29th October 2018
Waste crime is never far from the news. Hot on the heels of the Government announcing its plans to tackle the growing burden posed by waste crime, the judgement handed down by the High Court in the Stone and another v Environment Agency case should come as no surprise.
Stone was a director at a company, owners of a site which hosted a waste business operated by a Mr Quinsey. Among other things, the site recycled mattresses. When the Environment Agency served Quinsey with an Enforcement Notice, he ceased trading. However, circa 20,000 mattresses remained on the premises. The Environment Agency claimed that Stone’s company had knowingly permitted a waste operation to continue at the site, which Stone argued was merely a ‘clean-up operation’.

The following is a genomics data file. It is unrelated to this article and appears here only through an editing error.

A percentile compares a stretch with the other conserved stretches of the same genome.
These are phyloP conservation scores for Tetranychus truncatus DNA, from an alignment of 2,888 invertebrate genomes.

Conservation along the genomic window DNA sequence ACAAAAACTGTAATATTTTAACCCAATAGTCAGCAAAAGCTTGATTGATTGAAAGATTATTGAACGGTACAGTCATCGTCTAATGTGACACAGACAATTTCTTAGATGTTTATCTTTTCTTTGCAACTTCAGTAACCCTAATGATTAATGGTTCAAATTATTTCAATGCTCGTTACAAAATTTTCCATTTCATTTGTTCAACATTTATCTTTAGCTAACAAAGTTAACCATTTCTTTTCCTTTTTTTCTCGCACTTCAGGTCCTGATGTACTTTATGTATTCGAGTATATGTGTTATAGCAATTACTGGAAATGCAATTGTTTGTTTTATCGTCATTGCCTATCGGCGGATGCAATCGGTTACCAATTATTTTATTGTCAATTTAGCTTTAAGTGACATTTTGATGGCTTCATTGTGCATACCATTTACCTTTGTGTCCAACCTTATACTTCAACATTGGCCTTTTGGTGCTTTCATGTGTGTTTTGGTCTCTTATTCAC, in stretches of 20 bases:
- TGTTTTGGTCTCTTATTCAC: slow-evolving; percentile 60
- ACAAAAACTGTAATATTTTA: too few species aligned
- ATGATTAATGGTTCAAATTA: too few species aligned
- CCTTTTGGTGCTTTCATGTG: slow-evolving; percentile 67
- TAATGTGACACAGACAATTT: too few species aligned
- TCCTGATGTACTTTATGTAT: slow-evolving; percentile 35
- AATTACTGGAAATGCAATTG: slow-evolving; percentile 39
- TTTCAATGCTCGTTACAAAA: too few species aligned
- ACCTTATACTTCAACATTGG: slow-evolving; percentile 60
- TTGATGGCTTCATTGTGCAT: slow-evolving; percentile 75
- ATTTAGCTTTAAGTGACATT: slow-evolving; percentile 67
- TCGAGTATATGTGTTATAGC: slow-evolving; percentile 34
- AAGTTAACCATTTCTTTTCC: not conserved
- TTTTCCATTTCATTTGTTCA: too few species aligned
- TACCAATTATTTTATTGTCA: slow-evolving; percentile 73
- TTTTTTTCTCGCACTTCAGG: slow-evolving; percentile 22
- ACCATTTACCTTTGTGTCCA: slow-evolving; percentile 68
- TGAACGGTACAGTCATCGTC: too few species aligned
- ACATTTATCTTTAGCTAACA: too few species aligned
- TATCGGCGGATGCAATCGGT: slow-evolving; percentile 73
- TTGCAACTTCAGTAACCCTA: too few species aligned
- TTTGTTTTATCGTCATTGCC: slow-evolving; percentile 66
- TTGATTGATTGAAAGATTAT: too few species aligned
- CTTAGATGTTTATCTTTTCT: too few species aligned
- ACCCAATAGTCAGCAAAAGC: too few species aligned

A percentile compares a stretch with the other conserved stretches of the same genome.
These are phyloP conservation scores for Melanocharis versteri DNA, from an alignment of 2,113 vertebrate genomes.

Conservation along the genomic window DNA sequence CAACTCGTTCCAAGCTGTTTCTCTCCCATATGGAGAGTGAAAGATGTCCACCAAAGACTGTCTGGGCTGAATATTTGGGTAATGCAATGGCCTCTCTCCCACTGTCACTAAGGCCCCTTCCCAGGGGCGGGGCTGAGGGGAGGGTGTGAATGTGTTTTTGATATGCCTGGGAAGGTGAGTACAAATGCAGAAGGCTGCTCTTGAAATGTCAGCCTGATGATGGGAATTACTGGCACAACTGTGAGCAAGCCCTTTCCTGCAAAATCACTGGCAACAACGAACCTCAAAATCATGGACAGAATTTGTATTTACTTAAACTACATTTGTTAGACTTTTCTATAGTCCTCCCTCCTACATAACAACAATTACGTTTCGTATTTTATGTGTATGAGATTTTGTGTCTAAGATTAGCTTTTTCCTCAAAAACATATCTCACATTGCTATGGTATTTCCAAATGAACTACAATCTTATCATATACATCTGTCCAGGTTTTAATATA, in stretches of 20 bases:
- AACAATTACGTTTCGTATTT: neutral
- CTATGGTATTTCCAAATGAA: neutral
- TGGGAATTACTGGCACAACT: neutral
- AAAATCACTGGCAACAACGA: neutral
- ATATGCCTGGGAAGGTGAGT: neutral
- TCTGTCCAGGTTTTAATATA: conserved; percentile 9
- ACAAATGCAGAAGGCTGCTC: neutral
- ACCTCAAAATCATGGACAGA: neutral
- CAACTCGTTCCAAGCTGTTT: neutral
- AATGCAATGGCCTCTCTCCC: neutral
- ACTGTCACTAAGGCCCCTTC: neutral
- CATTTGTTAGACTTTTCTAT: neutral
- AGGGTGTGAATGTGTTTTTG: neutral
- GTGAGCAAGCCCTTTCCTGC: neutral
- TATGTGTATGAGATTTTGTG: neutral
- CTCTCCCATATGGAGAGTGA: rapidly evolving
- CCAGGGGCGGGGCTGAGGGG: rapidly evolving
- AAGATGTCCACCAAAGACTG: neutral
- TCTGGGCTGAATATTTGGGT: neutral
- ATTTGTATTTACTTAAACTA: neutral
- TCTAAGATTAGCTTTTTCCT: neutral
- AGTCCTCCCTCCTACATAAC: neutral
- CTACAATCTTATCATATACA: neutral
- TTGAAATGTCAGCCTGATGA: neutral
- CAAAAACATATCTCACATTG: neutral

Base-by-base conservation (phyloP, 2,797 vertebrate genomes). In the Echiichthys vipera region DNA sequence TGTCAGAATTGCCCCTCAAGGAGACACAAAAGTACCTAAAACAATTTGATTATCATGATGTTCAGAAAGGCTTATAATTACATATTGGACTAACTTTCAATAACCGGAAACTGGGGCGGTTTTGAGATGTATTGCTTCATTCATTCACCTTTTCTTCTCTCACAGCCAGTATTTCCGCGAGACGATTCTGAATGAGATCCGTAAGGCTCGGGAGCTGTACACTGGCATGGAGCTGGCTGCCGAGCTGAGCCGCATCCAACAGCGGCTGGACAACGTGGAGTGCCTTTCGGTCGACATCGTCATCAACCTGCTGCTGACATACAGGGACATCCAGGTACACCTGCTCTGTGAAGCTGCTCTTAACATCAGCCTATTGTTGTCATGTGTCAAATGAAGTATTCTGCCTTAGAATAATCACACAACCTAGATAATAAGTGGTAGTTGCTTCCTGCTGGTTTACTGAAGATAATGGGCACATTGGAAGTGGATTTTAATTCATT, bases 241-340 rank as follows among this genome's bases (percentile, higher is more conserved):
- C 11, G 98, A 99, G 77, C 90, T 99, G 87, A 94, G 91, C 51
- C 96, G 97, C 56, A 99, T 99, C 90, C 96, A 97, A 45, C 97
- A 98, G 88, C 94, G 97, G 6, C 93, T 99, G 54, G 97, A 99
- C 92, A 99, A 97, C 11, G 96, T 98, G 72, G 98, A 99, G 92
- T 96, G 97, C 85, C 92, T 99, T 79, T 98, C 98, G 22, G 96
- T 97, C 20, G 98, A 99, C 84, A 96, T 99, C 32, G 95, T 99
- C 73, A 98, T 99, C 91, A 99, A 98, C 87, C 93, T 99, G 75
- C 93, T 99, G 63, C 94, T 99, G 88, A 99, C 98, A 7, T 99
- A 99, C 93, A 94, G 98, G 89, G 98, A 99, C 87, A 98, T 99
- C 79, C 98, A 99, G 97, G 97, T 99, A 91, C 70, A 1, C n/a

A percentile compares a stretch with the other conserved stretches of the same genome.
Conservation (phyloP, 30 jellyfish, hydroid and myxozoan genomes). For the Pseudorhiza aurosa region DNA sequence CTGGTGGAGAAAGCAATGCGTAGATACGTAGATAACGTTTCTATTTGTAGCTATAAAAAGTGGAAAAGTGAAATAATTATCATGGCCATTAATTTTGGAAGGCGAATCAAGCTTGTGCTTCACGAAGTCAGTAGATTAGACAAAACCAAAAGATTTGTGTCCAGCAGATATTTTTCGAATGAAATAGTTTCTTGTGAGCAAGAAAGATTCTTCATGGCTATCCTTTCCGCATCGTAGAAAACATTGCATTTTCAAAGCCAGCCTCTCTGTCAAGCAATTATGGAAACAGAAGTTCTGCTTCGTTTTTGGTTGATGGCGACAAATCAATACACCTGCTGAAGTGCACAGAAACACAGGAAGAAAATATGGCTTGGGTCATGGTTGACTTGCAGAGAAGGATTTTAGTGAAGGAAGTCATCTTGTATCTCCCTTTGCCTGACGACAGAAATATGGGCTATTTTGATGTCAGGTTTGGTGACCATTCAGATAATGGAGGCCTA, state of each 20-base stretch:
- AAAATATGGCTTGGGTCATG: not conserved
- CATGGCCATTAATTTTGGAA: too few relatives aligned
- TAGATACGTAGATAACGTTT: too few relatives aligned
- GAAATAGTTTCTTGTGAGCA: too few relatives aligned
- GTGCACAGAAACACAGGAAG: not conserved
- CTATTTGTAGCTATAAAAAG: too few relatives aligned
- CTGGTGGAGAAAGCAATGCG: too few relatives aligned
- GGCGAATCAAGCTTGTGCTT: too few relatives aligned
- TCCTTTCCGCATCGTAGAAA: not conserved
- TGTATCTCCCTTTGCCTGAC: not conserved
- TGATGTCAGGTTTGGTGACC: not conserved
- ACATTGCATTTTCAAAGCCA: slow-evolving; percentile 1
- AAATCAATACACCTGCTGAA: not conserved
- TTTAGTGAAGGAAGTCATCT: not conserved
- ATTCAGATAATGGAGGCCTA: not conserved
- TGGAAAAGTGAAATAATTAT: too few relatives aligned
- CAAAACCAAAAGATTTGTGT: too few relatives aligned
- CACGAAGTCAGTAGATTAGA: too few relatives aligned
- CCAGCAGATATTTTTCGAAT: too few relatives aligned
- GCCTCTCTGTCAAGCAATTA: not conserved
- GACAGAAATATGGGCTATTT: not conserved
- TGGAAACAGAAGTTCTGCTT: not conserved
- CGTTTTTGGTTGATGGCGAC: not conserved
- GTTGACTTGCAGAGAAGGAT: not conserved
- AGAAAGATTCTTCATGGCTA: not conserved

The magistrates held that the storage of the mattresses constituted a “waste operation” under the Environmental Permitting Regime and Stone’s company was convicted for knowingly permitting the operation of a regulated facility without an environmental permit, among other offences. The appeal by Stone in the High Court failed, showing that there is no substitute for due diligence when entering into an arrangement with a third party.
To read the full article, as featured in a recent edition of the Tenant Farmers Association (TFA) newsletter, please click here.